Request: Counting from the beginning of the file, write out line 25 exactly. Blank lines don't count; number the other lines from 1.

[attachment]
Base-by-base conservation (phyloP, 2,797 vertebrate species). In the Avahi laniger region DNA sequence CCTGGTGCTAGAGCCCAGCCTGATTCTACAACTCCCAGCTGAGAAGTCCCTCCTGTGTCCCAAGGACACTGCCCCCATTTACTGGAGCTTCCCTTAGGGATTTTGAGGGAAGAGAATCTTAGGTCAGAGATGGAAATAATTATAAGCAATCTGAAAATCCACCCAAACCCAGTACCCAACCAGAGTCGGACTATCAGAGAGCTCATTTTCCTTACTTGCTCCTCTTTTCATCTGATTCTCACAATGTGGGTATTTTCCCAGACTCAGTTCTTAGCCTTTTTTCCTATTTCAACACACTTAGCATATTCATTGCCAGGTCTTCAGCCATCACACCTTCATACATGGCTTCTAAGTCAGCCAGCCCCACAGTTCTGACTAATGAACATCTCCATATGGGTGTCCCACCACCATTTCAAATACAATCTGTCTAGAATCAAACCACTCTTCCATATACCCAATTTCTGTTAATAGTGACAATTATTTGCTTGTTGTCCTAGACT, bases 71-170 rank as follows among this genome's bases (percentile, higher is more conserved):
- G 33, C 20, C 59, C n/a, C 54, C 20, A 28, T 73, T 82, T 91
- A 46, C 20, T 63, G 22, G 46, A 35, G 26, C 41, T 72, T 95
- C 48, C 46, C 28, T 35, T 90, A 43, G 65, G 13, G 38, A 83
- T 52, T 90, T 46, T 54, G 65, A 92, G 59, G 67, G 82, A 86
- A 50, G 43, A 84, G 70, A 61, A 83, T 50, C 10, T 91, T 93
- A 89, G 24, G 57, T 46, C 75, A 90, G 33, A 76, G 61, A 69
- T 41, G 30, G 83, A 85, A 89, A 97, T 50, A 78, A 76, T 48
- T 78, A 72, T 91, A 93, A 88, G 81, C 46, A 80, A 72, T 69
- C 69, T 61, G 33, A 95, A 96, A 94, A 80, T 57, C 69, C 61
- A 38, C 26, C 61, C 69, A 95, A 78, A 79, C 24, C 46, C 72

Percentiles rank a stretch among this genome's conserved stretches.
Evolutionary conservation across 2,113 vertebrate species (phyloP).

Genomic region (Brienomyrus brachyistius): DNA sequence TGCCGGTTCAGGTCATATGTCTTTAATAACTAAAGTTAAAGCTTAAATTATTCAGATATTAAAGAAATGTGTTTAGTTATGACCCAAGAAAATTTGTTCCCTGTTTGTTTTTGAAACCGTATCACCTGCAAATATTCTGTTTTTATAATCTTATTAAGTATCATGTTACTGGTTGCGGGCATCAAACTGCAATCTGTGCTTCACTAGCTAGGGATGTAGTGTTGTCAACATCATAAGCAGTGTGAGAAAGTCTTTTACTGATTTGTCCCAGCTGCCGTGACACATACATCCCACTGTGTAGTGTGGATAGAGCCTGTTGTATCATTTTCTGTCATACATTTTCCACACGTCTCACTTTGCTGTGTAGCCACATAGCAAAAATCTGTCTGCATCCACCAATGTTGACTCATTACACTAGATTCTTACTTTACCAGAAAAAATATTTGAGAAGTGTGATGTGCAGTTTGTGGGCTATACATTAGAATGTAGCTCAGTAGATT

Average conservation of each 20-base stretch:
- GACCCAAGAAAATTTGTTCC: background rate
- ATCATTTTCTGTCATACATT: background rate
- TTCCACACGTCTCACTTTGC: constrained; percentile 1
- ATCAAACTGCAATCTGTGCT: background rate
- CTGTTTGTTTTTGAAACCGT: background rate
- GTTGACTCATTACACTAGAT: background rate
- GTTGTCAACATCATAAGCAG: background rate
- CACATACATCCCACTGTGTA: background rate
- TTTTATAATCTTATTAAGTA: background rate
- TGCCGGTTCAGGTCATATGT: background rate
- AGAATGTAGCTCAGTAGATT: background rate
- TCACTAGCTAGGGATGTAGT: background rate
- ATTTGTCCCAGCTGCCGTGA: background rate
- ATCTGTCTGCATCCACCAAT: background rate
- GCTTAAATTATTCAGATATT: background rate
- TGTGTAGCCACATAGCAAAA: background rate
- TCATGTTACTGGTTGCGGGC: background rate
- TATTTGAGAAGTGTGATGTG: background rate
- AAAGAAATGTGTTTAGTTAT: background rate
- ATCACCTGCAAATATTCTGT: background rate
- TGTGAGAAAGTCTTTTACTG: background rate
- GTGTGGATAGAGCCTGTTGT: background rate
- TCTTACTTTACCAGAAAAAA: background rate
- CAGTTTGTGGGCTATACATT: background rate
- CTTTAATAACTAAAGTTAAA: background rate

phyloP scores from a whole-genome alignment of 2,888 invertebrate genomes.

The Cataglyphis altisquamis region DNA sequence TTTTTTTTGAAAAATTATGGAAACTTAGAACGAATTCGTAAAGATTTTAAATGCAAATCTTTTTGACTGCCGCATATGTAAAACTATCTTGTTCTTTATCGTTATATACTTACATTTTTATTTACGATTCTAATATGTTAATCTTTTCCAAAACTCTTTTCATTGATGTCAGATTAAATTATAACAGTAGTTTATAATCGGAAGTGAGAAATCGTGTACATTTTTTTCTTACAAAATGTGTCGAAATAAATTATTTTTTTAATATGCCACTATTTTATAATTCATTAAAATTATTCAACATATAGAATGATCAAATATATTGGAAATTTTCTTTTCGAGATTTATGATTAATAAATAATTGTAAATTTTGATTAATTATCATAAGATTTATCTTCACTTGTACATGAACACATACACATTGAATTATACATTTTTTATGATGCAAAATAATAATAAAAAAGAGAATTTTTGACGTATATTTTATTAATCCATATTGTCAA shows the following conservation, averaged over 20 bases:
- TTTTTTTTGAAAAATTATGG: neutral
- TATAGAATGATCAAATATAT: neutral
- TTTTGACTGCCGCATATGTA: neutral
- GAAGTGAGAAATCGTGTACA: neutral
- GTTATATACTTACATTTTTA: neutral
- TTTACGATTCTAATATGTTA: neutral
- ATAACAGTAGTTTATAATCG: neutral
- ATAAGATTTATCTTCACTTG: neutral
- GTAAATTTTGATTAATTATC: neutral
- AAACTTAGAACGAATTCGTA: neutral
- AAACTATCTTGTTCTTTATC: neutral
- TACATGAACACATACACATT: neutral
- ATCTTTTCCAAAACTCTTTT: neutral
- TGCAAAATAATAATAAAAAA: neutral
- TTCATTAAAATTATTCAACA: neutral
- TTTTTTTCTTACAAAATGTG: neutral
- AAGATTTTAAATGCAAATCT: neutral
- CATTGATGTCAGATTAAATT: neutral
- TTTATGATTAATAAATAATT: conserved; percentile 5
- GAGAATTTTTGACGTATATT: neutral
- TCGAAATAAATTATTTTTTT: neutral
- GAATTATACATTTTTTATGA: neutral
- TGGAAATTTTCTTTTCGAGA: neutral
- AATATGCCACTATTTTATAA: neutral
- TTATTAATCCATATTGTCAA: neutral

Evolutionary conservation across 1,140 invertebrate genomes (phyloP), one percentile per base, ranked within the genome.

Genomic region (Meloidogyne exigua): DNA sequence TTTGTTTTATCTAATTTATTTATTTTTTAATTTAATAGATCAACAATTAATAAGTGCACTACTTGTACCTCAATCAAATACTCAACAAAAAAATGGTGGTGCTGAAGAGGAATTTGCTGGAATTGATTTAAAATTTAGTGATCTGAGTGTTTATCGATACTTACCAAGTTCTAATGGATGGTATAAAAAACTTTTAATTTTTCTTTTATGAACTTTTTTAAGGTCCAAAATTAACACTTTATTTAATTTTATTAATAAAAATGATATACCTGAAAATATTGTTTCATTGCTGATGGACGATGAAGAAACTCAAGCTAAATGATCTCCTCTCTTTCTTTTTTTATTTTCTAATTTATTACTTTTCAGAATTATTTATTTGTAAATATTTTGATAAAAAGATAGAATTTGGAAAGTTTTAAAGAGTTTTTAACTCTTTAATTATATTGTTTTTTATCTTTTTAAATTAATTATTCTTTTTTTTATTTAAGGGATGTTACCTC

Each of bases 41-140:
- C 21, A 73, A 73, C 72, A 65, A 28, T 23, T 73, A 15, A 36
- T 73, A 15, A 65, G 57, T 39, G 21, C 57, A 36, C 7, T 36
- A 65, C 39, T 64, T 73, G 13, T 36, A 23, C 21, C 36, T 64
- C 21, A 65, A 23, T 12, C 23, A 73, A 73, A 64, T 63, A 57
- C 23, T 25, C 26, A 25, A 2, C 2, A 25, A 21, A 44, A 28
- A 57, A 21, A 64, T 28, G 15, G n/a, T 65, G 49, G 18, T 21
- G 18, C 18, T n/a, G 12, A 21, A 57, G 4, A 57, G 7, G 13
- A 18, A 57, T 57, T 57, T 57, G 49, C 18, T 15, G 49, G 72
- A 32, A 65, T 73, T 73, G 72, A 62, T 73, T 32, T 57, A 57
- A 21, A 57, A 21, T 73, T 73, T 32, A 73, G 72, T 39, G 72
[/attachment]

- TGCCGGTTCAGGTCATATGT: background rate